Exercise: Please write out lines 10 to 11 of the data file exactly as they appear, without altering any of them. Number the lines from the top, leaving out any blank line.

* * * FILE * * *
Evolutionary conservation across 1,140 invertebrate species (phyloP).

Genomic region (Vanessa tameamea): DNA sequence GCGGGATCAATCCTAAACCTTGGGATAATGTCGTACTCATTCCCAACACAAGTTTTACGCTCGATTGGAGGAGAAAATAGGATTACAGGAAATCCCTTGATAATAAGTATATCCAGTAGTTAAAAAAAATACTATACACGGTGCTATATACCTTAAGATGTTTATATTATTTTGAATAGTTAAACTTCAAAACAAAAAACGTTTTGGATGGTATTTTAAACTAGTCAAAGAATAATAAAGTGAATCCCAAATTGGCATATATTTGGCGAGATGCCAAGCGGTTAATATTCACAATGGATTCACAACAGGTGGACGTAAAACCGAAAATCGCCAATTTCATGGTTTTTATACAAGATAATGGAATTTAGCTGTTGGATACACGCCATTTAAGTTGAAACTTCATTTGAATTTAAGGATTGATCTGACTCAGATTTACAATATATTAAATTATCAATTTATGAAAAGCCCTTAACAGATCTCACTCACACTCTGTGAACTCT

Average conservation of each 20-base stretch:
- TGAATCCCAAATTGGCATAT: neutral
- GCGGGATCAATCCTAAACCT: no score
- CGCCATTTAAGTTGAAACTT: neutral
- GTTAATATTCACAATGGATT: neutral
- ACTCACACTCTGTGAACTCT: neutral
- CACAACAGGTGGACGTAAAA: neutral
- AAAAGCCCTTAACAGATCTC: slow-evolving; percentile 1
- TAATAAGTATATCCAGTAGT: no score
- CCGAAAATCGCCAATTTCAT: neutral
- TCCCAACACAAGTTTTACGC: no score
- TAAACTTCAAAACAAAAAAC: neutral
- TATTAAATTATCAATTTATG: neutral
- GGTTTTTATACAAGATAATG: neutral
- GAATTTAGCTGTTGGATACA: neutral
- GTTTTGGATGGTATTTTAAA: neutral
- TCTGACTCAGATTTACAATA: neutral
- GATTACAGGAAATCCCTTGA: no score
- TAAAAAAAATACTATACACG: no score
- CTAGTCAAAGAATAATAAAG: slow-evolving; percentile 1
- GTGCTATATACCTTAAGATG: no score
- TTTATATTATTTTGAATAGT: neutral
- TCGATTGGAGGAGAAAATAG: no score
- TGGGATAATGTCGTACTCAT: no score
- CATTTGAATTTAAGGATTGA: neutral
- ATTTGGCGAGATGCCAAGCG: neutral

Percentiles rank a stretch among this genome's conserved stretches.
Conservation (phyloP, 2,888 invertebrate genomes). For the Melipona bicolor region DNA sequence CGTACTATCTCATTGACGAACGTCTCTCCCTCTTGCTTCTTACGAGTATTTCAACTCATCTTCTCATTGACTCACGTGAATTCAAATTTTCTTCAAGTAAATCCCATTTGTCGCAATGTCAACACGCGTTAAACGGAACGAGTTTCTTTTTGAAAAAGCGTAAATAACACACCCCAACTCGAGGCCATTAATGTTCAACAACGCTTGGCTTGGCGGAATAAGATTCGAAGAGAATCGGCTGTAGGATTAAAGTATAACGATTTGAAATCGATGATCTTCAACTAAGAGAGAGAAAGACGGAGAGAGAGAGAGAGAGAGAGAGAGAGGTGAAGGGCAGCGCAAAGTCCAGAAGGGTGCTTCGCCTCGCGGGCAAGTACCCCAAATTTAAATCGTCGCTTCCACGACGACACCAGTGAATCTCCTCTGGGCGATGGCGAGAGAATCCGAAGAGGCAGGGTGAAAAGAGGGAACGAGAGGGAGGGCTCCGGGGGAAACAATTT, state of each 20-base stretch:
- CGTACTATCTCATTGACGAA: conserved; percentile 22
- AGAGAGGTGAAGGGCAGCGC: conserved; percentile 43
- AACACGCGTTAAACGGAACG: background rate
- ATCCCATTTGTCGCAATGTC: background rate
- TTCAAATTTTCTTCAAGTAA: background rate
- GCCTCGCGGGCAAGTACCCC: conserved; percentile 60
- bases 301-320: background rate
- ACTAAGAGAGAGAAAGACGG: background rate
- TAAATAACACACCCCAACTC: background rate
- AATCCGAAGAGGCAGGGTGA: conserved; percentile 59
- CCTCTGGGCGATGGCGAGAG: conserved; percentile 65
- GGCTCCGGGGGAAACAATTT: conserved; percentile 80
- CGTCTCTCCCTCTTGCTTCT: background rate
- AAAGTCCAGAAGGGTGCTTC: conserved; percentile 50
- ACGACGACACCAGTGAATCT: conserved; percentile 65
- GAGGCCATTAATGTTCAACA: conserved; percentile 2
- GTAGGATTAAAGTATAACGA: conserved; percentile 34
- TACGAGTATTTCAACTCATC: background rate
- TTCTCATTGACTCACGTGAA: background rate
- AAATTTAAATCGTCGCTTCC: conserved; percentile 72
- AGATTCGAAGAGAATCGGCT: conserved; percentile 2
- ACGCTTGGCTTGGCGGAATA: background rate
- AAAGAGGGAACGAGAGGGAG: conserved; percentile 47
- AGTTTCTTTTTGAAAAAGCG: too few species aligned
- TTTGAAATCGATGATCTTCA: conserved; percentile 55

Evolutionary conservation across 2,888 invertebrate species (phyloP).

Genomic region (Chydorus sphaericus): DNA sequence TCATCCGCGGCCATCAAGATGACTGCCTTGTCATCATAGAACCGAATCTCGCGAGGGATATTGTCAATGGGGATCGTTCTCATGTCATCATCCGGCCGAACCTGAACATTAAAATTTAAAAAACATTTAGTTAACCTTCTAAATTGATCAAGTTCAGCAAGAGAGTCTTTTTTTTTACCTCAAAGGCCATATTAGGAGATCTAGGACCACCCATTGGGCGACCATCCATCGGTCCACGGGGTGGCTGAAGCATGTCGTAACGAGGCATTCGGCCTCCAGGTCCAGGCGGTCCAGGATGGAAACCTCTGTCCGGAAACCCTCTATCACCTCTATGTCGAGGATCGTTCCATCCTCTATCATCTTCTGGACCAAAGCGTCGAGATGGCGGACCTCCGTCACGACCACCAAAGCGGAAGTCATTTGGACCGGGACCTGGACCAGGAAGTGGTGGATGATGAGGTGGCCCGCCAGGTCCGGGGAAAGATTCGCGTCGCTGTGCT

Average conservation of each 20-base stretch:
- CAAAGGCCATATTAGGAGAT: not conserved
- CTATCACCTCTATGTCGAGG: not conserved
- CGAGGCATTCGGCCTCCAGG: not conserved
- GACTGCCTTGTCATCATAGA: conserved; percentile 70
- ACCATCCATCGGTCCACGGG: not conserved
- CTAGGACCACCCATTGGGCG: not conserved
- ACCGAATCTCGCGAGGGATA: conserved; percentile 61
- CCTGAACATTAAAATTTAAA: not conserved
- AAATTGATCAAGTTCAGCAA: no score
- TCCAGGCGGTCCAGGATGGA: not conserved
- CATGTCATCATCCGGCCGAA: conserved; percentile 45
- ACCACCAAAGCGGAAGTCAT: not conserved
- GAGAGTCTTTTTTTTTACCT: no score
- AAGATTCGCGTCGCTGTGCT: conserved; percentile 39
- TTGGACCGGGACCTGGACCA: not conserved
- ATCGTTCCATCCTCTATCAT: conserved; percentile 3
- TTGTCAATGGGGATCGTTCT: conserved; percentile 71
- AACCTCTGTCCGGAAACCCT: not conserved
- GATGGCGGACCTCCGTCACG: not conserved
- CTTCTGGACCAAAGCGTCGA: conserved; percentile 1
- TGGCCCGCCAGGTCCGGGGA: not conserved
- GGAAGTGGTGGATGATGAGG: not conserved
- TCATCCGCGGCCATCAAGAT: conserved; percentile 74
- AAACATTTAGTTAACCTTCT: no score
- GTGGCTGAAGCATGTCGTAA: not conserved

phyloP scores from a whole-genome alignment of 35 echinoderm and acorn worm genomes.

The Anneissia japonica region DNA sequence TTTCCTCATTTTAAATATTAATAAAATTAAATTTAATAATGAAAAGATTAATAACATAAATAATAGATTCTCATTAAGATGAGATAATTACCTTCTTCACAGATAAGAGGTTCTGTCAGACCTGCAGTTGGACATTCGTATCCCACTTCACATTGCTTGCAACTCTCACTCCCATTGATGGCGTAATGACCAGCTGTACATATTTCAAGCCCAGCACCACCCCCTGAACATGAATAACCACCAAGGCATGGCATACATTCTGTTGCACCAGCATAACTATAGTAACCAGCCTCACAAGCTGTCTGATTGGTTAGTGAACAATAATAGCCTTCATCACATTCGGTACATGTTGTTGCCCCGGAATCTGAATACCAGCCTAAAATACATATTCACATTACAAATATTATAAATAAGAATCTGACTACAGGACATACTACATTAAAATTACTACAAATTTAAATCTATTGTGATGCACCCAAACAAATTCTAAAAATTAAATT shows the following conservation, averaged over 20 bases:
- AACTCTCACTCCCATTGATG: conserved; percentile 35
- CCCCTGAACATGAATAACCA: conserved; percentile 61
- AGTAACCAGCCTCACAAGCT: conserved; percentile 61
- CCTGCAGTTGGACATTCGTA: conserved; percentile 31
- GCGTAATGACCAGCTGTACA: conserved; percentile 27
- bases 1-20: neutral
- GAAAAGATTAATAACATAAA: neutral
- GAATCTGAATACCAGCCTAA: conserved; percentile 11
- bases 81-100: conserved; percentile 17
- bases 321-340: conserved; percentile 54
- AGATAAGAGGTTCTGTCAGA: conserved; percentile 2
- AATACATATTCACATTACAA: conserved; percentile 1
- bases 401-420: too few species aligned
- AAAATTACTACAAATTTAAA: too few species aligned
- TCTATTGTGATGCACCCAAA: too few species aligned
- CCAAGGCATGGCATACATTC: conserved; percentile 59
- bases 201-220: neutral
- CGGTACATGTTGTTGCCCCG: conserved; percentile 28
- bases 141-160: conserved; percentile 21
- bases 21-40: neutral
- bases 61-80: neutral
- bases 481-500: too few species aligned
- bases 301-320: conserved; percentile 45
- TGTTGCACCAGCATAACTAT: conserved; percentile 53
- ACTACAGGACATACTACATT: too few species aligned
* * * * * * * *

- AAAAGCCCTTAACAGATCTC: slow-evolving; percentile 1
- TAATAAGTATATCCAGTAGT: no score